Fonds BC1551 - Justice John Didcott Papers

Reference code

ZA UCT BC1551

Title

Justice John Didcott Papers

Date(s)

  • 1950 - 1991 (Accumulation)

Level of description

Fonds

Extent and medium

11 archival boxes and an oversize folder

Name of creator

(1931-1998)

Biographical history

Archival history

John Mowbray Didcott (1931–1998) was a South African lawyer, judge and a Justice of the Constitutional Court of South Africa from the court's opening on 14 February 1995 until his death. Didcott was known for his firm support of human rights during 23 years on the bench in and after the apartheid era.

Didcott was born on 14 August 1931 in Durban. After matriculating at Hilton College, near Pietermaritzburg in 1948 he went to the University of Cape Town (UCT) where he obtained a BA in 1951 and an LLB in 1953. At university he involved himself in student politics and gained a reputation as a powerful public speaker. He was twice elected president of the UCT Students' Representative Council (SRC) and later became President of the National Union of South African Students (NUSAS) (1954-1956). Didcott was a founder member of the Liberal Party of South Africa which brought him to the attention of the security police. In 1953 he was awarded an Abe Bailey Travel Bursary to the United Kingdom. He was also a member of the team representing the International Student Conference, which visited universities in South-East Asia for six months in 1955 and 1956.

After graduating, Didcott was admitted to the Bar in Cape Town on 26 February 1954, but then joined the Cape Argus for a year as Supreme Court reporter. That experience alerted him to the difficulties and challenges faced by journalists and the media, and he was always an avid reader of newspapers, although often critical of their shortcomings. In July 1956 Didcott moved to Durban to set up chambers. Shortly thereafter (during the 1960 State of Emergency) he was tipped off that the security police planned to detain him for his political activities, and he fled the country to Southern Rhodesia, where he spent some months as a prosecutor until it was safe to return. He returned to the Durban Bar where he built up a successful legal practice. He was appointed a Senior Counsel on 19 July 1967 and was Chairman of the Bar from 1973 to 1975. He served as an acting judge of the Natal Provincial Division in 1971 and again in 1975. In June 1975, at the comparatively young age of 44, he was invited to take an appointment as a judge. For someone with strong liberal principles it involved careful thought. He had to balance the problem of administering apartheid legislation with the possibility of making a difference on the Bench and somehow helping to alleviate the impact of unjust laws. Convinced of the useful contribution he could make, he accepted. In 1994 he became a member of the Special Electoral Court for South Africa's first fully democratic general election in 1994 and later that year he was appointed to the Constitutional Court.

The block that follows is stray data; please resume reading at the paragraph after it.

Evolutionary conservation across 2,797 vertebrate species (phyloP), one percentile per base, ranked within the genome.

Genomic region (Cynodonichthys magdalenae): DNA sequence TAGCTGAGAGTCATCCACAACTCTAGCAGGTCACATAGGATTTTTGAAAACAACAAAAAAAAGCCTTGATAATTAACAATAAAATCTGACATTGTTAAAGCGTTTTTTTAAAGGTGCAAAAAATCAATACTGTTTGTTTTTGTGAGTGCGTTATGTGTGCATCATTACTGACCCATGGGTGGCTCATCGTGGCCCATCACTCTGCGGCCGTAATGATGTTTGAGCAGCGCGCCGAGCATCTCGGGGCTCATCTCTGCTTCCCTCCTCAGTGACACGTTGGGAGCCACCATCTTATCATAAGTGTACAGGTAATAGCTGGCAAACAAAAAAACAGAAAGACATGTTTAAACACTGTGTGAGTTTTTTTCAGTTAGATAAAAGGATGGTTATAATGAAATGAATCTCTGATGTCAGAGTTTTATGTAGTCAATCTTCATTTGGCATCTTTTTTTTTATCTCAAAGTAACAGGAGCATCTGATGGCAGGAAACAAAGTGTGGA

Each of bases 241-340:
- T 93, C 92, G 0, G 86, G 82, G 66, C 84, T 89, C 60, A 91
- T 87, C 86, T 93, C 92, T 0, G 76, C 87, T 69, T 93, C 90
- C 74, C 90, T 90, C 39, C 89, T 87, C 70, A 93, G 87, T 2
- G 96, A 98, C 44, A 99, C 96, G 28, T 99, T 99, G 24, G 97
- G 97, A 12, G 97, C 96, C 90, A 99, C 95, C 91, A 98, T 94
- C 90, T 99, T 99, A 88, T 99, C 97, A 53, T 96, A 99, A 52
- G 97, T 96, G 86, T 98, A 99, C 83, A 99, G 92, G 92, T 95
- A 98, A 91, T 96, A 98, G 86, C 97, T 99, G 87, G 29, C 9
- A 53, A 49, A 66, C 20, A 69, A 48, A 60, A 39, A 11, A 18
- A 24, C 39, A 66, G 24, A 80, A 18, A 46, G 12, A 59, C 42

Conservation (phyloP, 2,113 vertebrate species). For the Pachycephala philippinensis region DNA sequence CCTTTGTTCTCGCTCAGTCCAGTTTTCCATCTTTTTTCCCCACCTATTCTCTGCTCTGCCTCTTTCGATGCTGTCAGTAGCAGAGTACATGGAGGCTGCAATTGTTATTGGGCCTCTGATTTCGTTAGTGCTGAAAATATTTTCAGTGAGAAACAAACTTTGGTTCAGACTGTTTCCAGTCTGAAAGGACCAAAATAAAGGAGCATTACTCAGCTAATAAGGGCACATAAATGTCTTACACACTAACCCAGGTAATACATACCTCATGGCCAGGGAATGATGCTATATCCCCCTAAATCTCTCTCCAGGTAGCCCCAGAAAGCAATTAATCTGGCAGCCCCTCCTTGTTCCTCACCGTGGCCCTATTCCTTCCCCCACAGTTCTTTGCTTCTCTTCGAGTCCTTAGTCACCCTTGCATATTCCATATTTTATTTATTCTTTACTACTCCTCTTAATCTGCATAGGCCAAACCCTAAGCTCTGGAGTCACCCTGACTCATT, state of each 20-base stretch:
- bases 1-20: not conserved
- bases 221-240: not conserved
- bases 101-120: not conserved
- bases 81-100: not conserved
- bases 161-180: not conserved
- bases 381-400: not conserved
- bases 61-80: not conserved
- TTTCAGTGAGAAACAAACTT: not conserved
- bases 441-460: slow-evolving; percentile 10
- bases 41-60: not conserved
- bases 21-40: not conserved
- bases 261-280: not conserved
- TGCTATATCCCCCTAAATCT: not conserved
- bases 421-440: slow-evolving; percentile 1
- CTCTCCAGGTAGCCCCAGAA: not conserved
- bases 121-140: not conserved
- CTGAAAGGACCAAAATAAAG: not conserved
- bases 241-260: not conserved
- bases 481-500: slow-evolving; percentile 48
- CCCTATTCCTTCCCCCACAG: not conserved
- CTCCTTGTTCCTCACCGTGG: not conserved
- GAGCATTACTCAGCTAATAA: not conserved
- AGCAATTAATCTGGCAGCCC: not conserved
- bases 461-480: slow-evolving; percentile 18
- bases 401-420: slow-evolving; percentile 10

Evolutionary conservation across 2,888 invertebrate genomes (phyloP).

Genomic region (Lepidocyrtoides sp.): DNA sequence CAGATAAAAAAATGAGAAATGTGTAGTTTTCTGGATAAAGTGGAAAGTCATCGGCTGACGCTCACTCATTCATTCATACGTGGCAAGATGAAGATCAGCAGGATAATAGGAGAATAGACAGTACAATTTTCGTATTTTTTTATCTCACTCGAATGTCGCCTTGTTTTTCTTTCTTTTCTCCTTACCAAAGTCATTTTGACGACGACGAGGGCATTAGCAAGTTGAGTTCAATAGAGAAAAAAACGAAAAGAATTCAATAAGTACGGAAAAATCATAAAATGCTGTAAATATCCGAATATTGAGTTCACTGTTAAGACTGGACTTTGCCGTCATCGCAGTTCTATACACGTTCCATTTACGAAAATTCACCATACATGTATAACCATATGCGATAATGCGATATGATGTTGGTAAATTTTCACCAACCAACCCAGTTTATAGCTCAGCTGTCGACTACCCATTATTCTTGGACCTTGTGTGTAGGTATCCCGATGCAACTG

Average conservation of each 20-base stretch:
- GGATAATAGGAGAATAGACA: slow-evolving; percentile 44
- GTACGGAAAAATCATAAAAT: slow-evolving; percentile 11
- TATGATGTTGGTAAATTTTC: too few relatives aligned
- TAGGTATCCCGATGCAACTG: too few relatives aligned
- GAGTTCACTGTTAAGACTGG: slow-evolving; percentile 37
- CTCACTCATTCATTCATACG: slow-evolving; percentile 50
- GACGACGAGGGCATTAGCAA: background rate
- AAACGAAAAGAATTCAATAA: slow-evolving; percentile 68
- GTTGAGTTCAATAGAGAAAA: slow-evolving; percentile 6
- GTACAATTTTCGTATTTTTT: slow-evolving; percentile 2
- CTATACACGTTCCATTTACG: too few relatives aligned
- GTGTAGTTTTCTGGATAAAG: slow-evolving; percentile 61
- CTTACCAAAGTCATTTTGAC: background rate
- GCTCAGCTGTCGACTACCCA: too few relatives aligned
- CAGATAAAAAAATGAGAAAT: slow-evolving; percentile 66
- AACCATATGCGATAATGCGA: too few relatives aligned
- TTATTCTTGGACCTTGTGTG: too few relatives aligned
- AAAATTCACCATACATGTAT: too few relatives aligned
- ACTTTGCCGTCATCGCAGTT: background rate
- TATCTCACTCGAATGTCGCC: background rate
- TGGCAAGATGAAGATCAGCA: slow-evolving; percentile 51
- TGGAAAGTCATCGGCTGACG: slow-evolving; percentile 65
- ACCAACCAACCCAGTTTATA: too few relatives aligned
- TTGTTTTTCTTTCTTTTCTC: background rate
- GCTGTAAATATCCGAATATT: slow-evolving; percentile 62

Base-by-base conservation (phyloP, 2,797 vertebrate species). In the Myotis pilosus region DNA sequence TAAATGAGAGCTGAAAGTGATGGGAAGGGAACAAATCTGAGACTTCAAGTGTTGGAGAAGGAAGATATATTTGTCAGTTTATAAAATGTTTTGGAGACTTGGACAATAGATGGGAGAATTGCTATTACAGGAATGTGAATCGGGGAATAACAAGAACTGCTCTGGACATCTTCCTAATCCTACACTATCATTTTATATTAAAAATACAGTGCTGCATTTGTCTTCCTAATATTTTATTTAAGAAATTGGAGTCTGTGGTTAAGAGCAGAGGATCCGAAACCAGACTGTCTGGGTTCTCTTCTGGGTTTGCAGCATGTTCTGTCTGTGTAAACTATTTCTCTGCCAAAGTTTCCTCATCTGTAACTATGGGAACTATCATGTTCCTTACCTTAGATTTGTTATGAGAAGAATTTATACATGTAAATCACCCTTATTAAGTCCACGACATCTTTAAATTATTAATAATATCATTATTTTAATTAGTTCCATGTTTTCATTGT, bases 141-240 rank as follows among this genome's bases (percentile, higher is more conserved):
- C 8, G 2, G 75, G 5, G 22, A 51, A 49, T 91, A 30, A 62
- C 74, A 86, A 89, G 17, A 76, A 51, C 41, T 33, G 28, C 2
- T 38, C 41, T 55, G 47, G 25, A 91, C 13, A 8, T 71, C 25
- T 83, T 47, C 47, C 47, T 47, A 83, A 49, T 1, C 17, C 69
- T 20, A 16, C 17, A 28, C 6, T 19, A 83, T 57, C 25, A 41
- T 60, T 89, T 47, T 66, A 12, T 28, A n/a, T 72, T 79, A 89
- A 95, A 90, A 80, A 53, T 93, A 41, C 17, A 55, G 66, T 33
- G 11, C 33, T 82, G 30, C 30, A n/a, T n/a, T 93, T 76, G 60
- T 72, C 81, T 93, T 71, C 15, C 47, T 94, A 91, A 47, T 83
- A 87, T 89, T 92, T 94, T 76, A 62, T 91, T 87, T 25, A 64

In April 1991, in recognition of his contribution to the University and of his attempts to promote justice in an unjust society, the University of Natal awarded the degree of Doctor of Laws, Honoris Causa to him. His contribution to law and society was also recognised by the University of Durban-Westville which made him its Chancellor in 1989. He also received honorary degrees from the University of Cape Town and the University of the Witwatersrand. Didcott was also appointed as an honorary professor in the Department of Procedural and Clinical Law at the University of Natal in 1989.

Justice Didcott served on the Constitutional Court from its inception in 1994 until his death in 1998. He died on 20 October 1998, after a battle with cancer.

Immediate source of acquisition or transfer

The material in this collection was donated by Sally Goldman, daughter of Justice John Didcott, in 2010.

Scope and content

The collection includes a few personal papers and some University of Cape Town Students’ Representative Council minutes, but comprises mainly records of the National Union of South African Students c.1950-1956, and some NUSAS and other publications.

Notes:
Material belonging to Justice Didcott that related to the Liberal Party was donated by Sally Goldman to the Alan Paton Centre, and that of a judicial nature to the Killie Campbell Library.
The NUSAS material in this collection supplements and fills gaps in the NUSAS Archive in the custody of Special Collections (BC586).

Accruals

System of arrangement

Conditions governing access

No restrictions

Conditions governing reproduction

Standard

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Finding aids

Existence and location of originals

Material belonging to Justice Didcott that related to the Liberal Party was donated by Sally Goldman to the Alan Paton Centre, and that of a judicial nature to the Killie Campbell Library.
The NUSAS material in this collection supplements and fills gaps in the NUSAS Archive in the custody of Special Collections (BC586).

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Status

Final

Level of detail

Full

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Physical location

  • Shelf: 54b